Craft Gunmaking, No compromises, No corners cut, EVER

Thursday, December 9, 2021

A 20 Gauge Daly BLE

 Here is a Charles Daly (Prussian of course, I don't work on the "other" kinds) BLE in 20 gauge that is also a two-barrel set.  It needed the rim recesses cut because the original rim cuts were of too small a diameter to chamber any current shotshell.  It also had a few other minor issues.  The trigger plate screw had apparently suffered some damage, so an enterprising "gunsmith" widened the slot (a lot) in order to clean it up.  The solution is, as usual, a new screw.  

The threads on the triggerplate screw are proprietary, so after juggling change gears in the lathe, they were single-pointed.

Then, work proceeded in the usual manner.

After I engraved, case-hardened and "aged" the screw, that part of the job is finished.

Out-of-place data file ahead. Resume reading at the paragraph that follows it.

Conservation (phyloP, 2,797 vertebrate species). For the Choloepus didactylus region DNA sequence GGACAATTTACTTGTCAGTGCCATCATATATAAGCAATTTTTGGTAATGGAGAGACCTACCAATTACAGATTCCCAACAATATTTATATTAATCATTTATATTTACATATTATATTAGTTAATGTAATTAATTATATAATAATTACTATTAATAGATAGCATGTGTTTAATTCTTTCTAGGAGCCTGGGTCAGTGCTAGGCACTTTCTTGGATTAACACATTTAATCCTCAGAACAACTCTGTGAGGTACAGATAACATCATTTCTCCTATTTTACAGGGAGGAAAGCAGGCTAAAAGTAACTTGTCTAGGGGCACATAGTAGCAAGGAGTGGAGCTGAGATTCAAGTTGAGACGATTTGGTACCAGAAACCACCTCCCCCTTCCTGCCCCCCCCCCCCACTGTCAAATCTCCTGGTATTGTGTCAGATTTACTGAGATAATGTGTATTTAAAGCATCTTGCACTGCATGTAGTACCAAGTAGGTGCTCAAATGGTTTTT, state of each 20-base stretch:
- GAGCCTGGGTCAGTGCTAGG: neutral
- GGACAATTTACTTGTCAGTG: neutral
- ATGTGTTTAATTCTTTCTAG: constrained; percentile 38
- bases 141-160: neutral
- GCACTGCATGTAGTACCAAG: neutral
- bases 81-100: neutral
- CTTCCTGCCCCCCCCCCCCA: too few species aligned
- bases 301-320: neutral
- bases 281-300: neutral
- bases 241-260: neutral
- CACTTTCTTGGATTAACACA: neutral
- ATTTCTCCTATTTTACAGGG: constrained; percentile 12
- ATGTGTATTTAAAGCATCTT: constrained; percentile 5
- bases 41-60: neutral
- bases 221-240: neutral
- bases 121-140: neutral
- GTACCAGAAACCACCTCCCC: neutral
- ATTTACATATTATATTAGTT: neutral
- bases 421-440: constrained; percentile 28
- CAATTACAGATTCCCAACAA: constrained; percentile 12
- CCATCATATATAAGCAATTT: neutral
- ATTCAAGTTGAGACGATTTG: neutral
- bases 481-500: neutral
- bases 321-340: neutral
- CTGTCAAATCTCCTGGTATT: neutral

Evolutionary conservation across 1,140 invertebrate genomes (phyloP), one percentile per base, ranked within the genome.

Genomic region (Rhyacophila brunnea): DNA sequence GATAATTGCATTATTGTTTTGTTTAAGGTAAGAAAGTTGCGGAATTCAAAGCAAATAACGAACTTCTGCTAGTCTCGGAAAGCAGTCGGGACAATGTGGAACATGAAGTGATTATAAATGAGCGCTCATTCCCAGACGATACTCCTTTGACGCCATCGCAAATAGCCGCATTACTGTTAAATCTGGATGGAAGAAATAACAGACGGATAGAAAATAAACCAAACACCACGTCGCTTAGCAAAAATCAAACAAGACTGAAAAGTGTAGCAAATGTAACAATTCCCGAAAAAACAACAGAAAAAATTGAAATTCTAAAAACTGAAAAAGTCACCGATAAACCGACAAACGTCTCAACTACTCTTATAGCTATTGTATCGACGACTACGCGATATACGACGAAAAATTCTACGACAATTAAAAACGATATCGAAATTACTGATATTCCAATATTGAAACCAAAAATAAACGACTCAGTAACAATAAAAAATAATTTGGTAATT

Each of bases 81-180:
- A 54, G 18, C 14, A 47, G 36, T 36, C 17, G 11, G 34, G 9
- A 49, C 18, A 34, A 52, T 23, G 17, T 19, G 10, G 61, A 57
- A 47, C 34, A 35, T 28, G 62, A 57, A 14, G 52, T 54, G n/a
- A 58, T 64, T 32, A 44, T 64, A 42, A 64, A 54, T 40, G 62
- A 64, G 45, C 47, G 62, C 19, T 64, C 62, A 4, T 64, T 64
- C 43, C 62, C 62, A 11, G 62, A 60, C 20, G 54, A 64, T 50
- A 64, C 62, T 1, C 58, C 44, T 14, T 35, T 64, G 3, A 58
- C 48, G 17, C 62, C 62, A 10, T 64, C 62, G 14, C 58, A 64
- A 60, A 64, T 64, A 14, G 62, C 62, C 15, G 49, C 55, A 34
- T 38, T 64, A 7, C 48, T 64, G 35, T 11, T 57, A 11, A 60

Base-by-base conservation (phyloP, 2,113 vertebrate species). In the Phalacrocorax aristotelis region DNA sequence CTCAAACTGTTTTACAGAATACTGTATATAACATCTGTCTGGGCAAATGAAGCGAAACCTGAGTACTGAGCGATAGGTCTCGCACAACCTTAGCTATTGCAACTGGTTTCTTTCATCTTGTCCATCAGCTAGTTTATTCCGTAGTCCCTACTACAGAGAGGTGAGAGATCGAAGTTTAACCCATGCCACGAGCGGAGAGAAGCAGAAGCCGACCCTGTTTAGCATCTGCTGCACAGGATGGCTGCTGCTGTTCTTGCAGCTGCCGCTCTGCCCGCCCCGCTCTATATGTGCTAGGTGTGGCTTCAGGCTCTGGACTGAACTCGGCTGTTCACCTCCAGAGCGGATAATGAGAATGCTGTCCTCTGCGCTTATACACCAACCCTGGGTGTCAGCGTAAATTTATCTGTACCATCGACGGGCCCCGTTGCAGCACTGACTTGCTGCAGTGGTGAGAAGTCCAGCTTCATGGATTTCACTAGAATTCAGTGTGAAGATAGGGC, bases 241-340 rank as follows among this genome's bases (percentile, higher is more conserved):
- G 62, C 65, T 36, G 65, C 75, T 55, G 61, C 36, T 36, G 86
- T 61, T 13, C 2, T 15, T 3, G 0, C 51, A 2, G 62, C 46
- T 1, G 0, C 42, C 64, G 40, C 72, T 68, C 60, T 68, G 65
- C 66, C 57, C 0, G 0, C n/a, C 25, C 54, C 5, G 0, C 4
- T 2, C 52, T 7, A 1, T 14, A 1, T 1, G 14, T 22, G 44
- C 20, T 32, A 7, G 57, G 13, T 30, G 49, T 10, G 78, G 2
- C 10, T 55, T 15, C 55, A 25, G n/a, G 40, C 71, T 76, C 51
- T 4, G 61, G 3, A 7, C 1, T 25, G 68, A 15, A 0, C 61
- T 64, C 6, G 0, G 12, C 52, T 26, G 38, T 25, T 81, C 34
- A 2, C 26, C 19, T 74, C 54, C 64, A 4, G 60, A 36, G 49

The extractor retainer screw in one of the barrel sets was also damaged.  The same procedure was followed to correct it.

The forend wood also need some attention due to substandard repairs, including the addition of a non-original screw to retain the forend tip.

After dissolving all of the epoxy, this is what was left.

The damaged areas were prepped to receive the new filler pieces.

The filler pieces epoxied in place.

The finished repairs.

Thursday, November 25, 2021

Yet Another Tired Myth

 Here's one that anybody in this business has heard countless times from the American doublegun crowd whenever anything about their chosen brand of gun is called into question:

"Well, they must have made them pretty good for them to still be around a hundred years later."